Comerica 3Q15 Earnings Call Notes

Comerica’s (CMA) CEO Ralph Babb on Q3 2015 Results

Continue to feel comfortable about credit portfolio

“Net charge-offs tied to our energy related exposure continue to be low and we had no charge-offs in the energy business line. While negative credit migration is anticipated any losses are expected to be manageable. We continue to feel comfortable with our energy portfolio.”

27% of energy portfolio is criticized, but only 3% is non-accrual

“As of quarter end, approximately 27% or $1.1 billion of the loans related to energy were considered criticized. However, this includes only $126 million of non-accruals equivalent to 3% of energy loan and is up only $7 million from the second quarter.”

Seeing most credits get resolved before hitting non-accrual status

“we’re not seeing a lot of migration to non-accrual and we haven’t seen a lot of charge-offs. That’s been consistent with what our expectation has been right from the beginning and it’s exactly what we’re seeing. We’re seeing a lot of these credits get resolved before they go to non-accrual. In fact, we continue to get large pay-offs of substandard credits and we just got one I think a week or two ago. So we’re encouraged by that. We think that’s going to continue”

Energy services business has been more impacted than E&Ps

“I think the energy services segment of the business has been the most impacted. But bear in mind the energy services segment is much smaller than the E&P.”

Texas is feeling energy more broadly, but California and Michigan doing well

“while we’re seeing some impact from energy more broadly in Texas that Pat can speak to. We continue to benefit from a diverse geographic footprint and as Ralph mentioned in his opening comments, the California market continues to perform well for us really across a variety of our core businesses as well as our specialized businesses on both the loan and deposit side of the equation and we’re starting to see some nice improvement in the overall Michigan economy tied to the auto industry, the lower gas prices.”

The hangover in Texas is affecting more than just oil and gas

“The Texas economy has a direct impact of about 15% from oil and gas but the hangover so to speak is affecting quite a bit of our businesses.”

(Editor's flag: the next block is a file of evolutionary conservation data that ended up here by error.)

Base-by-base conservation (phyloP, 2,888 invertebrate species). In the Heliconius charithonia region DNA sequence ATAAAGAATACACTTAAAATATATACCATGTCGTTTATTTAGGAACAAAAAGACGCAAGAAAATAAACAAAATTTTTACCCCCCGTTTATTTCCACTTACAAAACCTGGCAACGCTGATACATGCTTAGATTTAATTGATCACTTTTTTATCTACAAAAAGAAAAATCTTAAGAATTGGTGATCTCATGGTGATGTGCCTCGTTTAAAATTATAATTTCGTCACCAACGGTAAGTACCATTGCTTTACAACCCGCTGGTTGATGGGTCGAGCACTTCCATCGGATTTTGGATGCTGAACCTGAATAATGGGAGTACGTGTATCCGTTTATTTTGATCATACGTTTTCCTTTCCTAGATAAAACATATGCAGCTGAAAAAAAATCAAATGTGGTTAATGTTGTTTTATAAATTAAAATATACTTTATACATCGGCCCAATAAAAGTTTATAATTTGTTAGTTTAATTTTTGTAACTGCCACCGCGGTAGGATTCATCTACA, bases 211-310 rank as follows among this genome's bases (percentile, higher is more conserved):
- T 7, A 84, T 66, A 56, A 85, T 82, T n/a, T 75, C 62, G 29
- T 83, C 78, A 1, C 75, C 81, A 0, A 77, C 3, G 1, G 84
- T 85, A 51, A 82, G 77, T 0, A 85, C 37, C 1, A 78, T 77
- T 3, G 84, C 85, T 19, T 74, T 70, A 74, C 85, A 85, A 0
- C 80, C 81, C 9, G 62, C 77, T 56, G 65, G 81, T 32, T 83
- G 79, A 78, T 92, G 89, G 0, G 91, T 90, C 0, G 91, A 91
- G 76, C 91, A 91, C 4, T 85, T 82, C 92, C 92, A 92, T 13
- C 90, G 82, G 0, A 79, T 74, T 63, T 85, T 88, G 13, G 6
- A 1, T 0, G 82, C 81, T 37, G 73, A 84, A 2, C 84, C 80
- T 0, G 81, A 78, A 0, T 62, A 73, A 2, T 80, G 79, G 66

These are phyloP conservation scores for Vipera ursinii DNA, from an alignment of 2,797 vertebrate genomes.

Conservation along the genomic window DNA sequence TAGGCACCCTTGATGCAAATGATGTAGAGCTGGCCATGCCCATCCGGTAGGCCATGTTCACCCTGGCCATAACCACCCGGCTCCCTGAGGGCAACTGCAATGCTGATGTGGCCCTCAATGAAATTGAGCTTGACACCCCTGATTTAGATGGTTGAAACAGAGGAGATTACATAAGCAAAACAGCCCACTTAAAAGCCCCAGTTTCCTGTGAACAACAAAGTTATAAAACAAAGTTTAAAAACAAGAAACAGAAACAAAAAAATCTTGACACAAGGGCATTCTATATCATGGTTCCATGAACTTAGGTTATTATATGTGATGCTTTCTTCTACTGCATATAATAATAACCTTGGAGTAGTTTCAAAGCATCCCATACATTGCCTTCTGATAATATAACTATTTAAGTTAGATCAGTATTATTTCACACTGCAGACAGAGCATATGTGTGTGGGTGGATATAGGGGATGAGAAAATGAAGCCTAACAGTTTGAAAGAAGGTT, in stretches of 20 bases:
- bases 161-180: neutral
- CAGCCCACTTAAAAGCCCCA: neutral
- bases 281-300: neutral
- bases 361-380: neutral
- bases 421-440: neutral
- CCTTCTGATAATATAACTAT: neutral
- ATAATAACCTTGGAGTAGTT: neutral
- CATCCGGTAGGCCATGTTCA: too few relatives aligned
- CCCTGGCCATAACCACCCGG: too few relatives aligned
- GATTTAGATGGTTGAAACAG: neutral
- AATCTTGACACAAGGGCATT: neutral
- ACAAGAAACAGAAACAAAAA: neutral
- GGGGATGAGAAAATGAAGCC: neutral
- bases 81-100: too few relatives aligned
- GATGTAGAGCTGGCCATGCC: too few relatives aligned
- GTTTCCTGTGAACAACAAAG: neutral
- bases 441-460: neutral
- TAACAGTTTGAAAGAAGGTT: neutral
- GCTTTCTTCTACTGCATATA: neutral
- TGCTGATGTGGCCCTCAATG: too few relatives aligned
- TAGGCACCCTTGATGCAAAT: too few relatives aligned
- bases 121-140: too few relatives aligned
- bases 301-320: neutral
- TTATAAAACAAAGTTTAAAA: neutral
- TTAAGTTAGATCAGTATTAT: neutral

Migration into criticized loans doesn’t necessarily mean more reserves needed

” our E&P credits are much better secured than some of our other C&I loans, and so we might not have the same amount of reserves assigned to those E&P credits, as we would say our energy services credits that are migrating. So it’s difficult to exactly equate migration to the amount of reserves that we have.”

Provide capital call and subscription lines to VC and PE

“The majority of the growth that we saw in our technology and life sciences business was in our equity fund services group where we provide capital call and subscription lines to venture capital and private equity and typically those are the less risky part of the technology and life science portfolio.”

Charge-offs have been up in Technology and life sciences. We don’t think theres a systemic issue, but increasing reserves

” its unusual for us to see all bigger charge-offs in TLS, they have been up for the last couple of quarters, they’re above where we’d like to see them frankly. But we’re not seeing any systemic issues there, we’re not seeing any patterns to the charge-offs. I really don’t think we’re going to see further deterioration in the portfolio. But we felt it made sense to increase our reserves and we’re watching it carefully. But we don’t expect that deterioration to continue in subsequent quarters.”

We understand how VCs react in downturns

“We’ve been in the business a long time, so experience is probably the most important thing. We have relationships with a number of venture capital firms that we’ve been through ups and downs in the cycles many times before, so we understand how they react in downturns.”

Within Texas different geographies reacting differently

“while there is a general impact from the energy slowdown state wide. It definitely is being felt more in the Houston market sort of primary probably San Antonio is secondary, but if you look at the North Texas market, Dallas/Fort Worth it is a more diverse economy less energy dependant. We are not seeing what I’d call sort of broad impact as of yet in that part of the sector.”